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Land cover changes and shallow landsliding in the flysch sector of the Spanish Pyrenees

AuthorsGarcía-Ruiz, José María CSIC ORCID ; Beguería, Santiago CSIC ORCID ; Alatorre, L. C. CSIC; Puigdefábregas, Juan CSIC
KeywordsShallow landslides
Sub-alpine belt
Soil strength
Issue DateDec-2010
CitationGarcía-Ruiz JM, Beguería S, Alatorre LC, Puigdefábregas J. Land cover changes and shallow landsliding in the flysch sector of the Spanish Pyrenees. Geomorphology 124 (3-4): 250-259 (2010)
AbstractThis study investigated the characteristics, triggering factors, and spatial distribution of shallow landslides in relation to historical deforestation in the sub-alpine belt of the Pyrenees, particularly in the flysch sector. Shallow landslides in this area occur on straight and concave slopes, mainly covered by mesophyte grasslands, and contribute substantially to soil erosion and landscape deterioration. The investigated landslides were variable in shape and size, although common features included delimitation by a scar or semi-circular crown (averaging 32 m long × 10.15 m wide) and a tongue with a lobe at the foot of the scar area. The sliding surface coincided with the zone of contact of the C soil horizon with the bedrock, although in 13% of the cases the sliding surface occurred within the soil. The frontal lobes frequently trigger new landslides because of water accumulation and instability, resulting in a succession of interconnected landslides that can attain 100–200 m in length. Slope gradient appeared to be the most important factor correlated with shallow landslides. Thus, with slopes > 30° the soil was unstable and tended to slide even in dry conditions, whereas with slopes < 15° the soil was stable even under saturated conditions; shallow landslides were consequently concentrated on slopes between 15° and 30°. Rapid deforestation of the sub-alpine belt during the Middle and Modern Ages caused a sudden increase in hillslope instability. The studied landslides occurred only on deforested, grassland-covered hillslopes, and not in adjacent forested areas. Therefore, deforestation is considered to be a major factor contributing to shallow landslides, because of changes in soil hydrology and reduced soil strength as a consequence of decreased root cohesion, mainly coinciding with snowmelt and large rainstorms.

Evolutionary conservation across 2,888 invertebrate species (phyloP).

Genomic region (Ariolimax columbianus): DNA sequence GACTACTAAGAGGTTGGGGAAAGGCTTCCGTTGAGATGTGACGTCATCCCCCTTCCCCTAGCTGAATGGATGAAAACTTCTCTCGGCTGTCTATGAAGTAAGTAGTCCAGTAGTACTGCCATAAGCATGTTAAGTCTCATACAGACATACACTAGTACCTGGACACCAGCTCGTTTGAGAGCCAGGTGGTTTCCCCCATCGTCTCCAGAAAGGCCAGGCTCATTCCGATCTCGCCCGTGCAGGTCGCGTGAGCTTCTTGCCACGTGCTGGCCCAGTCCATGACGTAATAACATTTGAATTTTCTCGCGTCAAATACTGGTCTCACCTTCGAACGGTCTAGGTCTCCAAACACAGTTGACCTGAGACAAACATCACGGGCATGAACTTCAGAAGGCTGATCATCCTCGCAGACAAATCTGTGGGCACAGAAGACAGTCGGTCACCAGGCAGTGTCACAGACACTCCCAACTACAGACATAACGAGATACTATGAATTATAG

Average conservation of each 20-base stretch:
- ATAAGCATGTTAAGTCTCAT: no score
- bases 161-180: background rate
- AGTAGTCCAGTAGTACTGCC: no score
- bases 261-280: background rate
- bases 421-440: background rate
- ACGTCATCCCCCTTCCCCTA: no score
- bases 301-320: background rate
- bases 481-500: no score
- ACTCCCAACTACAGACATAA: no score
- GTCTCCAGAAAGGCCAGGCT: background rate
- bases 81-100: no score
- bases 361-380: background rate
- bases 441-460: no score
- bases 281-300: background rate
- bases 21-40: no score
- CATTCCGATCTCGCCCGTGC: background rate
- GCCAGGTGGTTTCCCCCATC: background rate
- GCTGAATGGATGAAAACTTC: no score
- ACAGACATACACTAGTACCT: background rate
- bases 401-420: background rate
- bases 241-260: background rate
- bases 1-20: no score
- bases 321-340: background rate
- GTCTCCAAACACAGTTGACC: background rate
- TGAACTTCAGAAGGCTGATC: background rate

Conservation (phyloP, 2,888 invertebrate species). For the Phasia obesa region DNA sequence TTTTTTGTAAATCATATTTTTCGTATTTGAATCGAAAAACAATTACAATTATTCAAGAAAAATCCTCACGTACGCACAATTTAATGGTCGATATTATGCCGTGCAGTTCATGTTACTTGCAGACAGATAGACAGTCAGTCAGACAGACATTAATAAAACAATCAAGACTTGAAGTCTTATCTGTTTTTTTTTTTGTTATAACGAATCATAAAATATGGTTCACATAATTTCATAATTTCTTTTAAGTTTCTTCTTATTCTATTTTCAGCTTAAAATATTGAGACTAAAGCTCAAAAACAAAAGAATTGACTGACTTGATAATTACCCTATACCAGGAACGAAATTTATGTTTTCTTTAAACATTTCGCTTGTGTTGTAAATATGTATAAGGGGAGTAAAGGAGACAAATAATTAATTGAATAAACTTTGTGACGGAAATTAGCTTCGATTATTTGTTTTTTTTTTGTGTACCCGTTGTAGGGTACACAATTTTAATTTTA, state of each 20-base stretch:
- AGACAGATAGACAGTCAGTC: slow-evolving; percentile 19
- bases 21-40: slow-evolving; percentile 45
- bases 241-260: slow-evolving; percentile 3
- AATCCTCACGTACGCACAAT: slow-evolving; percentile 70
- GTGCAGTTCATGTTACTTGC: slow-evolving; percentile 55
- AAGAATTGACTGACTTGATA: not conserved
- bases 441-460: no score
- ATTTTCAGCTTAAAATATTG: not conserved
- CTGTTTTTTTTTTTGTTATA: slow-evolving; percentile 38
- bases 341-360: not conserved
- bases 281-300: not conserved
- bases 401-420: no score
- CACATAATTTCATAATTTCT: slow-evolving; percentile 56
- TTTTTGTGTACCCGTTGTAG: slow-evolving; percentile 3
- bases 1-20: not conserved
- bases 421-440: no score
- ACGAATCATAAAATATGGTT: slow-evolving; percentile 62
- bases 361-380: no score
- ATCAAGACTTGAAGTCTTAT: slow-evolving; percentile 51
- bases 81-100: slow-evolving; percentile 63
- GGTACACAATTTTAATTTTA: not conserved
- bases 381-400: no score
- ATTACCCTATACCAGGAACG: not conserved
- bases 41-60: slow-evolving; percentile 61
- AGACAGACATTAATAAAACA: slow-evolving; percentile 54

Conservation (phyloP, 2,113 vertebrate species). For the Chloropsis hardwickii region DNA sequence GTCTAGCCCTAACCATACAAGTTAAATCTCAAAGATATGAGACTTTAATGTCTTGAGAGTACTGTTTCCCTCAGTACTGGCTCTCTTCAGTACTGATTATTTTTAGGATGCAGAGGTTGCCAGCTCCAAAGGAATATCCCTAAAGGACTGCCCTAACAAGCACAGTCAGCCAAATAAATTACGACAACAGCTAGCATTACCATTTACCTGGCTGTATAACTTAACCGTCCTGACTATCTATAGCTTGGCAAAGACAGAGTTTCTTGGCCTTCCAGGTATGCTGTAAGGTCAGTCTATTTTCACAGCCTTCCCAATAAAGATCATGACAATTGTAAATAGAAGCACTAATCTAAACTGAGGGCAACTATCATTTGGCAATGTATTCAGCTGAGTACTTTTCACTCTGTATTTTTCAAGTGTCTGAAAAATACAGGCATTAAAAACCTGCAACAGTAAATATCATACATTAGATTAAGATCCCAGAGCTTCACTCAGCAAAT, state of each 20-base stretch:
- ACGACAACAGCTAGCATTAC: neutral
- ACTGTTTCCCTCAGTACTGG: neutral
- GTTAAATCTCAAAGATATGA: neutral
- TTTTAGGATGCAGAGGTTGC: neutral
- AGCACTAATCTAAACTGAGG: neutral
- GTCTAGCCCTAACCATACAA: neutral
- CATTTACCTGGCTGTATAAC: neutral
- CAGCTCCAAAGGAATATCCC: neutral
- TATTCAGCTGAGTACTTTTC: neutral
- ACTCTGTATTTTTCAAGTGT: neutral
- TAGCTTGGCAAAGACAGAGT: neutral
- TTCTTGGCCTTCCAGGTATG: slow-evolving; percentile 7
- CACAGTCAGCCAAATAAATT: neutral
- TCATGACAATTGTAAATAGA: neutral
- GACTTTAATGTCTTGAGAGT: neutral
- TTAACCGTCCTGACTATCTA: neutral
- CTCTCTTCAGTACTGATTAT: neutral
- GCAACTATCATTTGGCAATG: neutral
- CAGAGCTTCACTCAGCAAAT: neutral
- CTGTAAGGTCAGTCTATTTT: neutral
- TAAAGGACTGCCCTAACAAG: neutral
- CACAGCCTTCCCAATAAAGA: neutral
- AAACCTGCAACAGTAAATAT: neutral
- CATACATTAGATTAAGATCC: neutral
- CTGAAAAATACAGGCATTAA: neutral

Description29 Pag., 1 Tabl., 11 Fig. The definitive version is available at: http://www.sciencedirect.com/science/journal/0169555X
Publisher version (URL)http://dx.doi.org/10.1016/j.geomorph.2010.03.036
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(IPE) Artículos
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